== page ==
The Secondary Legislation Scrutiny Committee reported on this order on 23 May. The committee was satisfied that the order met the four tests set out in the Public Bodies Act, noting in particular the strong case of increasing economy. The Act states that a Minister may make an order,

“only if the Minister considers that the order serves the purpose of improving the exercise of public functions”,

having regard to: securing accountability to Ministers, which the order achieves by amending the British Library Act 1972 to stipulate that its annual report must include a report on the PLR scheme; efficiency, which the order achieves by enabling the more efficient running of the PLR scheme through a larger non-departmental public body, with all the advantages of shared back-office services and economies of scale; effectiveness, which will be maintained as authors will continue to receive the same high-quality service already provided by the PLR office; and economy, with the savings in running costs to maximise the proportion of grant in aid available for distribution as PLR payments.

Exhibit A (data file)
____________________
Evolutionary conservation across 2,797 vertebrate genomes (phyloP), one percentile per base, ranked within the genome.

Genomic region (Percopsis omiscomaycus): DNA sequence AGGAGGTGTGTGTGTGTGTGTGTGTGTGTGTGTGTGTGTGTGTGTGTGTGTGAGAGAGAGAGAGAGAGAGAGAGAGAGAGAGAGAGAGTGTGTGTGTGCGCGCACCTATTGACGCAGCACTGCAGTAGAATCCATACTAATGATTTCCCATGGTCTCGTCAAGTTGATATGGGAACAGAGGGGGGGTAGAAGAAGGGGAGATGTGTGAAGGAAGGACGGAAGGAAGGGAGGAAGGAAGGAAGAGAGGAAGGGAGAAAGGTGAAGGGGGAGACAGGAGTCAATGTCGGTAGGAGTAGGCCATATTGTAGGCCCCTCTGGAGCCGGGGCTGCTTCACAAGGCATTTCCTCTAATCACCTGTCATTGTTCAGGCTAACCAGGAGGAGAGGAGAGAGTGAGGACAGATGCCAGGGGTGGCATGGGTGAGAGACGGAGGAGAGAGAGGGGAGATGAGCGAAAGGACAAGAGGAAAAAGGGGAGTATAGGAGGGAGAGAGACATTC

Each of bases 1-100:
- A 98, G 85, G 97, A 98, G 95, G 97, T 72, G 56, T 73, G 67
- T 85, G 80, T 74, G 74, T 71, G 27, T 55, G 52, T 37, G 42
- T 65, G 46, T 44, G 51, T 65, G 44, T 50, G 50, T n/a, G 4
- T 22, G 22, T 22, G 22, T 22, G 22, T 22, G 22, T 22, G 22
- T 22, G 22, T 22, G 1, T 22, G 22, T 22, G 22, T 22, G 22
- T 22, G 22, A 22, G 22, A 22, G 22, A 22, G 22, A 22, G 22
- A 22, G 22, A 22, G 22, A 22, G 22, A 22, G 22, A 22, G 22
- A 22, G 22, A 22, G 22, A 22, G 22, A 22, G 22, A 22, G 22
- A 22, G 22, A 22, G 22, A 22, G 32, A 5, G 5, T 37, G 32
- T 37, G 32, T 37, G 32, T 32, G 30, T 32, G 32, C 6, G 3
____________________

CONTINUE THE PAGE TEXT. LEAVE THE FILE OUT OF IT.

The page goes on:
The committee recommended that the department should carry out a review of the effectiveness of the post-transfer arrangements in spring 2016; that is, within a year of the end of the transition period. The department acknowledges the conclusions of the committee and has taken on board the views expressed; in particular, it agrees with the recommendation to review the transfer in 2016.

The department remains committed to the public lending right scheme, which is a source of income for many authors and other rights holders. The value that the Government place on the PLR scheme was evident in the recent announcement that the scheme will be extended to cover on-site loans of e-books and audiobooks, with effect for loans from July 2014. PLR will continue to evolve in line with technological advances in public libraries, and the department is committed to ensuring that the scheme continues to be managed as efficiently and economically as possible, for the benefit of authors.